|Is John the Baptist Elijah, or not?|
Matt 11:14 And if ye will receive it, this is Elias, which was for to come.(see also Mark 9:13)
John 1:21 And they asked him, What then? Art thou Elias? And he saith, I am not.
In this alleged contradiction, a false dichotomy has been set up here. Keener [Matthew commentary, 439] notes that later rabbis interpreted Malachi as saying that Elijah, who had not actually died (but was taken up in a whirlwind), would himself return. John was aware that he was the Elijah-to-come predicted in Malachi and told the Jews in John 1 something to the effect of "I am not Elijah in the sense that you think of it."
Support for this thesis comes from the fact that John presents the Jews in his gospel as being blind to the Scriptures. And with their mistaken notion of who and what the Messiah should be like, it is not unreasonable at all to think that they might be mistaken on the nature of the Elijah-to-come mentioned in Malachi. The Jews might have been thinking that this Elijah-to-come would be the "real live" Elijah of the books of the Kings physically returning from heaven, and John's denial was aimed at refuting the notion that he was the "real and live" Elijah.
It would have been interesting to hear John's response to the question "Are you here in the spirit of Elijah?" (A reader noted such a distinction in Luke 1:17: "And he will go on before the Lord, in the spirit and power of Elijah...")
A reader has also made this interesting observation, concerning these verses:
Hosea 3:5 Afterward shall the children of Israel return, and seek the LORD their God, and David their king; and shall fear the LORD and his goodness in the latter days.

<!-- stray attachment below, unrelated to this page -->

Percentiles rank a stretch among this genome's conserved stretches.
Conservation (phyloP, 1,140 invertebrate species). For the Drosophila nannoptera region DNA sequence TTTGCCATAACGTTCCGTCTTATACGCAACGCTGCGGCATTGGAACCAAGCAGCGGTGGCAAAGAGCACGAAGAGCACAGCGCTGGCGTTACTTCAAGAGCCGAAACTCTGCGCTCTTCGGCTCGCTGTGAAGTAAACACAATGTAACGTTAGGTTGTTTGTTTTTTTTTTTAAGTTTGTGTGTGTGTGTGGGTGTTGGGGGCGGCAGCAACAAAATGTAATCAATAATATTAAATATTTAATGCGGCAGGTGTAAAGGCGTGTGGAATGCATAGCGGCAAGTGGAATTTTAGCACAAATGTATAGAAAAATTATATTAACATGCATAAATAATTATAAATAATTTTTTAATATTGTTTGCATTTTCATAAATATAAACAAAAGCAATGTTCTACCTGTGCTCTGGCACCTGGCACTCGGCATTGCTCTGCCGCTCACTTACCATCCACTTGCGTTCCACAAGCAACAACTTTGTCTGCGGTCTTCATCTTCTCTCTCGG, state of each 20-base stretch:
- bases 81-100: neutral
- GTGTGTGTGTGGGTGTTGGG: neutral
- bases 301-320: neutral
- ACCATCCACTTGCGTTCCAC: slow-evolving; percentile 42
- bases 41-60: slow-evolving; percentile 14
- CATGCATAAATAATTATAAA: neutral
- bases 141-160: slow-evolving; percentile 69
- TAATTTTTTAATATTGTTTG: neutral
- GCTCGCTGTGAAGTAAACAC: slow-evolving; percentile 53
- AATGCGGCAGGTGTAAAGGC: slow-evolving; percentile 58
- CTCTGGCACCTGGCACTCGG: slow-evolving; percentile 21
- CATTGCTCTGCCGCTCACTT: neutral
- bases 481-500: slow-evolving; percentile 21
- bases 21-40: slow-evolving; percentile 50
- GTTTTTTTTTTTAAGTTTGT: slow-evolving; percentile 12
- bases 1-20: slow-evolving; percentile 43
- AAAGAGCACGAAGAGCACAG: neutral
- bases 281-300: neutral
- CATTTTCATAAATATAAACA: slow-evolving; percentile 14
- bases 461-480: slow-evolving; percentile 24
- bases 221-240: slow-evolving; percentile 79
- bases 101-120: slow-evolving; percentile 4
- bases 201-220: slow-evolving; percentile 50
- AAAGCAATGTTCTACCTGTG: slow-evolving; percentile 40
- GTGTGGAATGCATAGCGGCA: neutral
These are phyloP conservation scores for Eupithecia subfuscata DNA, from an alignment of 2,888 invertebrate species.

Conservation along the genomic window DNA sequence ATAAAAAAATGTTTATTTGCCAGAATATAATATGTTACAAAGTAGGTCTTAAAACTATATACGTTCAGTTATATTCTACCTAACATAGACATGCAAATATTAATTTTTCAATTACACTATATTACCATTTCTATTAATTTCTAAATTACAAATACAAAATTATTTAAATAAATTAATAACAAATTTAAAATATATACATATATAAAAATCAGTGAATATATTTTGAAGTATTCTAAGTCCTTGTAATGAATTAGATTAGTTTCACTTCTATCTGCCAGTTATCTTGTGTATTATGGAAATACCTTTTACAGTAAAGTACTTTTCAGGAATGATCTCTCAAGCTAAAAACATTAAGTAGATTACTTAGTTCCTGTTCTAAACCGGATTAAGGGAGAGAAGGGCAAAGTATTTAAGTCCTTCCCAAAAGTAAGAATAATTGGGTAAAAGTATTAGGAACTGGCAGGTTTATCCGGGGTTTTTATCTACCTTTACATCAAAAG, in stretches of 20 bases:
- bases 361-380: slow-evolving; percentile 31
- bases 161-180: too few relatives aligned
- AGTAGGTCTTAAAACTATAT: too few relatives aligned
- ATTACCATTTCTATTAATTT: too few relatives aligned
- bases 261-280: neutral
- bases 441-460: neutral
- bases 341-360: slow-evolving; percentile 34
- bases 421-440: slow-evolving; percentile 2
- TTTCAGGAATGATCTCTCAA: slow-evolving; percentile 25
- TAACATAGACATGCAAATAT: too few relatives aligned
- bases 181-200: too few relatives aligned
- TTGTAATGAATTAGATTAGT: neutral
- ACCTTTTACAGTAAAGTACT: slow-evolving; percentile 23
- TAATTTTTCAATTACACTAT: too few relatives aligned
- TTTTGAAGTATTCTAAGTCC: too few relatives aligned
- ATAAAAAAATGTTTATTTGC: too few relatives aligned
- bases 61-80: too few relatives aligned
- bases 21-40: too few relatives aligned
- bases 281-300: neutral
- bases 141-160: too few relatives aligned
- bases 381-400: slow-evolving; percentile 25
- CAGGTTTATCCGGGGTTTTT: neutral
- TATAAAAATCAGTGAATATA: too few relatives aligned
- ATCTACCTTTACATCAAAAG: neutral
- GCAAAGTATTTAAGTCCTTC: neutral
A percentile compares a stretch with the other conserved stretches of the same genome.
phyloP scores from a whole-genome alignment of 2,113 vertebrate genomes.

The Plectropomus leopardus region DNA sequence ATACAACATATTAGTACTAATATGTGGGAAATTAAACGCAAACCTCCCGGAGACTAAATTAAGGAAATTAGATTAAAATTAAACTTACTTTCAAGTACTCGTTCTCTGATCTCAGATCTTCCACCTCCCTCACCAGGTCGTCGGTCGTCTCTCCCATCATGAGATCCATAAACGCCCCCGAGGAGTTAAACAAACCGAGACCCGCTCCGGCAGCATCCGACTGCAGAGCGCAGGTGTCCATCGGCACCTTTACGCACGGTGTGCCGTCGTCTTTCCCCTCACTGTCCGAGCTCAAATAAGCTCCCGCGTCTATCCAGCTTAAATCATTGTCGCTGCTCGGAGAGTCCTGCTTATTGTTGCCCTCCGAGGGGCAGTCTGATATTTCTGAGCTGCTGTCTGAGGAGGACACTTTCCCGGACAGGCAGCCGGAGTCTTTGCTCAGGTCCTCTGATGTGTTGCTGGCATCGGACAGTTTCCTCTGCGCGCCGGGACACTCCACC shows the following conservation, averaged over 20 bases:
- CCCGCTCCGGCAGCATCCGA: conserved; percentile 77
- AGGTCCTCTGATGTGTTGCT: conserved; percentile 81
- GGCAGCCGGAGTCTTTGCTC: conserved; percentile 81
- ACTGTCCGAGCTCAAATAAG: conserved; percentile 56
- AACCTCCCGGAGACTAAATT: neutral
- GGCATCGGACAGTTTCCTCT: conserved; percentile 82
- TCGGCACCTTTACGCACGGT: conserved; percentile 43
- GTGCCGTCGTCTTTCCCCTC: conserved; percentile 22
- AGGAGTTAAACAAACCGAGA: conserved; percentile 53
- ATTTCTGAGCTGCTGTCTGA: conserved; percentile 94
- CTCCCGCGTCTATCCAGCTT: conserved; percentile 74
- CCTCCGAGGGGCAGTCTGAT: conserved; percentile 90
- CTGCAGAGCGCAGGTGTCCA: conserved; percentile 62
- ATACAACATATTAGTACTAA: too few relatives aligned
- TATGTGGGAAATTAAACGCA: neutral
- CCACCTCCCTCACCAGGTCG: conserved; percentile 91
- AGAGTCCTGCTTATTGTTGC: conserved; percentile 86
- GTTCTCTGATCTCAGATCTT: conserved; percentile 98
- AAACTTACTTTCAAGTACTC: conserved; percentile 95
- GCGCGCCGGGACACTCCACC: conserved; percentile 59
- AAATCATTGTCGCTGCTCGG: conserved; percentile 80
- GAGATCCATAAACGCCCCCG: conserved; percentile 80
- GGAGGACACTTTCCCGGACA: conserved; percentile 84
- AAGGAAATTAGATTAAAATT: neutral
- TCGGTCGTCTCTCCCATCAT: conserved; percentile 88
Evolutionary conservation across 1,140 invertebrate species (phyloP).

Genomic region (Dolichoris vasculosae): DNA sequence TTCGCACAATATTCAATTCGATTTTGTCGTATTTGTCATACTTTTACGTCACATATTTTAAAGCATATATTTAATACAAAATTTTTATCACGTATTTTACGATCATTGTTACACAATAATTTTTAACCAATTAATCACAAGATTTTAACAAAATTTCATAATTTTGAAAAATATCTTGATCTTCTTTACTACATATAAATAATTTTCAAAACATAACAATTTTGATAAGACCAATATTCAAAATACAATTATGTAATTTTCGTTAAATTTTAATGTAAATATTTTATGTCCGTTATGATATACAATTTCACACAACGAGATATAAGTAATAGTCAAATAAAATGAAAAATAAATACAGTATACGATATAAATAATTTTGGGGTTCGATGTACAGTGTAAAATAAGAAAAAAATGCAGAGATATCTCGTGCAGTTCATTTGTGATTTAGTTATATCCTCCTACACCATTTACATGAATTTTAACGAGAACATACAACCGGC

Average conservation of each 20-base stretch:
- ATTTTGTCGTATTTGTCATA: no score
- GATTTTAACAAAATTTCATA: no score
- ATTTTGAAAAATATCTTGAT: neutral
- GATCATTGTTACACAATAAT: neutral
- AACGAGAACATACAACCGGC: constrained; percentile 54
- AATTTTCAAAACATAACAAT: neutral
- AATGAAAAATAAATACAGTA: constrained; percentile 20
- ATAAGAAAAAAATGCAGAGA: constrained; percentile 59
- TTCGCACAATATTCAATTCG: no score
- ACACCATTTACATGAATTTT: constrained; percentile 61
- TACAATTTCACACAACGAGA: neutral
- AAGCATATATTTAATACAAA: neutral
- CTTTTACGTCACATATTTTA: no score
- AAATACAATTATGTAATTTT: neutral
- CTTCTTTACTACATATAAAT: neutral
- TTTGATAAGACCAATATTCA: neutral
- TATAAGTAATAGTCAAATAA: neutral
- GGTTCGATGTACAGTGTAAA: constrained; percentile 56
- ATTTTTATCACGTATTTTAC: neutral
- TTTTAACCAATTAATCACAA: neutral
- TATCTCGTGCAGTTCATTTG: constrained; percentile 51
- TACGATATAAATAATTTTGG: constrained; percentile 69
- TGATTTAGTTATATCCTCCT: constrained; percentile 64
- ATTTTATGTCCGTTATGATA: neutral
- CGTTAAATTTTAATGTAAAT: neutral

Ezekiel 34:23-24 And I will set up one shepherd over them, and he shall feed them, even my servant David; he shall feed them, and he shall be their shepherd. And I the LORD will be their God, and my servant David a prince among them; I the LORD have spoken it.
In these passages the Messianic king is called "David" -- and this is the same sense in which John is properly called "Elijah" by Malachi 4.
Objection: And where in our Scriptures is it written that Elijah would be mistreated, as Jesus claimed (Mark 9:13)?
The allusion here is a midrashic one to 1 Kings 19:1-3, "And Ahab told Jezebel all that Elijah had done, and withal how he had slain all the prophets with the sword. Then Jezebel sent a messenger unto Elijah, saying, So let the gods do to me, and more also, if I make not thy life as the life of one of them by to morrow about this time. And when he saw that, he arose, and went for his life, and came to Beersheba, which belongeth to Judah, and left his servant there."
Those who doubt such an application is possible should reckon with Jewish exegetical techniques of the period as explained here.